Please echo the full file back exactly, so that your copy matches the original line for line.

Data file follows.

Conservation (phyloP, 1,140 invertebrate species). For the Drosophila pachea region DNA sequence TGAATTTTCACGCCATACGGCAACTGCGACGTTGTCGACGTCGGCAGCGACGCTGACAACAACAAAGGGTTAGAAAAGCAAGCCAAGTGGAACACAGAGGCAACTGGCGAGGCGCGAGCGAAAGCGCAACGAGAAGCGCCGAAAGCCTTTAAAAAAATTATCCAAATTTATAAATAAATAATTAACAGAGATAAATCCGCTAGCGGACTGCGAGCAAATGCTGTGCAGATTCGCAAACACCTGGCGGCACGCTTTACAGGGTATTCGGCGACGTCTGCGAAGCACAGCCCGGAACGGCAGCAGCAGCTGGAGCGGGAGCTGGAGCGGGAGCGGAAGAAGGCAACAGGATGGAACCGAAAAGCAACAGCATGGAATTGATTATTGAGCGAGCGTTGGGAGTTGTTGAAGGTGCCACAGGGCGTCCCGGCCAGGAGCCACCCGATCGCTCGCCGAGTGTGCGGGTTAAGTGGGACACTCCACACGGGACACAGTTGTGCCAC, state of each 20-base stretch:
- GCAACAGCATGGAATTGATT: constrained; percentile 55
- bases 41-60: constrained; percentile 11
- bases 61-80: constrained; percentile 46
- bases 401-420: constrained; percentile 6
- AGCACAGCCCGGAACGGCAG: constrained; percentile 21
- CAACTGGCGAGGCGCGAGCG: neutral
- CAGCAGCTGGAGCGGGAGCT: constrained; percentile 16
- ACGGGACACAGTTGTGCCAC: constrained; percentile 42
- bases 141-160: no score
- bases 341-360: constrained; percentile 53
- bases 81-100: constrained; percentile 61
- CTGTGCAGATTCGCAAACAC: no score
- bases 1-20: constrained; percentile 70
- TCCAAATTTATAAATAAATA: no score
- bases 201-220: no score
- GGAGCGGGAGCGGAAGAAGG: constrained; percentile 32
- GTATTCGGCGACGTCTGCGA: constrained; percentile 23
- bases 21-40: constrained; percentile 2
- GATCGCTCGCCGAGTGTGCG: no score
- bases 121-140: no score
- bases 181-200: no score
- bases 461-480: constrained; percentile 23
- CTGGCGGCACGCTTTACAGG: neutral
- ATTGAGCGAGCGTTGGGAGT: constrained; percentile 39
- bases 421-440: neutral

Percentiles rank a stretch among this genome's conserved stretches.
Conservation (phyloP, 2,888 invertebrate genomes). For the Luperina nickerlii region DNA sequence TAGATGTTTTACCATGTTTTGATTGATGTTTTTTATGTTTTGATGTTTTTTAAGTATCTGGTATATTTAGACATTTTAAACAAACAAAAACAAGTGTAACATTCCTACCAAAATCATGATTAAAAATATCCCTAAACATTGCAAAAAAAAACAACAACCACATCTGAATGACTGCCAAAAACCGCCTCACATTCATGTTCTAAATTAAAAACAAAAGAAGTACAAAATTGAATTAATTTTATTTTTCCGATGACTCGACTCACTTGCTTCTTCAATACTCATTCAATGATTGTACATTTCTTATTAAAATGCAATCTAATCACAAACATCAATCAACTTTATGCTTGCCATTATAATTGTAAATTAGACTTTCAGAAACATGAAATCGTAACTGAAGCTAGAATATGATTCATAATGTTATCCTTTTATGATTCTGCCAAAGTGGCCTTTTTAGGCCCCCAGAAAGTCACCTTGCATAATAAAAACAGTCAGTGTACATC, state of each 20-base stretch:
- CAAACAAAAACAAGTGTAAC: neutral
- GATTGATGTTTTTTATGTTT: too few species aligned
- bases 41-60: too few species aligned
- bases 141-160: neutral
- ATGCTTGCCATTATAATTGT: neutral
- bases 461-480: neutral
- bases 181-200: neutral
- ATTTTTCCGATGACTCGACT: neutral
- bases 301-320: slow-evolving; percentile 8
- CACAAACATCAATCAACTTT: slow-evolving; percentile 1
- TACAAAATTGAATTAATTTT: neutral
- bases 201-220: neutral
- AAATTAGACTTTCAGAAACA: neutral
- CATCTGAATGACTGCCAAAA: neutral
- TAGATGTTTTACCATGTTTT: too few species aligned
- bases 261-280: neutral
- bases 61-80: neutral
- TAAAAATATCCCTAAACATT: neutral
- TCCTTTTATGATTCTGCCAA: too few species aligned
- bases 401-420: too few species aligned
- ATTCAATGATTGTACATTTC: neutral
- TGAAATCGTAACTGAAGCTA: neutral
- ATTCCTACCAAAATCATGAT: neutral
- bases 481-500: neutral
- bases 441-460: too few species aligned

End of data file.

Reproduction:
Conservation (phyloP, 1,140 invertebrate species). For the Drosophila pachea region DNA sequence TGAATTTTCACGCCATACGGCAACTGCGACGTTGTCGACGTCGGCAGCGACGCTGACAACAACAAAGGGTTAGAAAAGCAAGCCAAGTGGAACACAGAGGCAACTGGCGAGGCGCGAGCGAAAGCGCAACGAGAAGCGCCGAAAGCCTTTAAAAAAATTATCCAAATTTATAAATAAATAATTAACAGAGATAAATCCGCTAGCGGACTGCGAGCAAATGCTGTGCAGATTCGCAAACACCTGGCGGCACGCTTTACAGGGTATTCGGCGACGTCTGCGAAGCACAGCCCGGAACGGCAGCAGCAGCTGGAGCGGGAGCTGGAGCGGGAGCGGAAGAAGGCAACAGGATGGAACCGAAAAGCAACAGCATGGAATTGATTATTGAGCGAGCGTTGGGAGTTGTTGAAGGTGCCACAGGGCGTCCCGGCCAGGAGCCACCCGATCGCTCGCCGAGTGTGCGGGTTAAGTGGGACACTCCACACGGGACACAGTTGTGCCAC, state of each 20-base stretch:
- GCAACAGCATGGAATTGATT: constrained; percentile 55
- bases 41-60: constrained; percentile 11
- bases 61-80: constrained; percentile 46
- bases 401-420: constrained; percentile 6
- AGCACAGCCCGGAACGGCAG: constrained; percentile 21
- CAACTGGCGAGGCGCGAGCG: neutral
- CAGCAGCTGGAGCGGGAGCT: constrained; percentile 16
- ACGGGACACAGTTGTGCCAC: constrained; percentile 42
- bases 141-160: no score
- bases 341-360: constrained; percentile 53
- bases 81-100: constrained; percentile 61
- CTGTGCAGATTCGCAAACAC: no score
- bases 1-20: constrained; percentile 70
- TCCAAATTTATAAATAAATA: no score
- bases 201-220: no score
- GGAGCGGGAGCGGAAGAAGG: constrained; percentile 32
- GTATTCGGCGACGTCTGCGA: constrained; percentile 23
- bases 21-40: constrained; percentile 2
- GATCGCTCGCCGAGTGTGCG: no score
- bases 121-140: no score
- bases 181-200: no score
- bases 461-480: constrained; percentile 23
- CTGGCGGCACGCTTTACAGG: neutral
- ATTGAGCGAGCGTTGGGAGT: constrained; percentile 39
- bases 421-440: neutral

Percentiles rank a stretch among this genome's conserved stretches.
Conservation (phyloP, 2,888 invertebrate genomes). For the Luperina nickerlii region DNA sequence TAGATGTTTTACCATGTTTTGATTGATGTTTTTTATGTTTTGATGTTTTTTAAGTATCTGGTATATTTAGACATTTTAAACAAACAAAAACAAGTGTAACATTCCTACCAAAATCATGATTAAAAATATCCCTAAACATTGCAAAAAAAAACAACAACCACATCTGAATGACTGCCAAAAACCGCCTCACATTCATGTTCTAAATTAAAAACAAAAGAAGTACAAAATTGAATTAATTTTATTTTTCCGATGACTCGACTCACTTGCTTCTTCAATACTCATTCAATGATTGTACATTTCTTATTAAAATGCAATCTAATCACAAACATCAATCAACTTTATGCTTGCCATTATAATTGTAAATTAGACTTTCAGAAACATGAAATCGTAACTGAAGCTAGAATATGATTCATAATGTTATCCTTTTATGATTCTGCCAAAGTGGCCTTTTTAGGCCCCCAGAAAGTCACCTTGCATAATAAAAACAGTCAGTGTACATC, state of each 20-base stretch:
- CAAACAAAAACAAGTGTAAC: neutral
- GATTGATGTTTTTTATGTTT: too few species aligned
- bases 41-60: too few species aligned
- bases 141-160: neutral
- ATGCTTGCCATTATAATTGT: neutral
- bases 461-480: neutral
- bases 181-200: neutral
- ATTTTTCCGATGACTCGACT: neutral
- bases 301-320: slow-evolving; percentile 8
- CACAAACATCAATCAACTTT: slow-evolving; percentile 1
- TACAAAATTGAATTAATTTT: neutral
- bases 201-220: neutral
- AAATTAGACTTTCAGAAACA: neutral
- CATCTGAATGACTGCCAAAA: neutral
- TAGATGTTTTACCATGTTTT: too few species aligned
- bases 261-280: neutral
- bases 61-80: neutral
- TAAAAATATCCCTAAACATT: neutral
- TCCTTTTATGATTCTGCCAA: too few species aligned
- bases 401-420: too few species aligned
- ATTCAATGATTGTACATTTC: neutral
- TGAAATCGTAACTGAAGCTA: neutral
- ATTCCTACCAAAATCATGAT: neutral
- bases 481-500: neutral
- bases 441-460: too few species aligned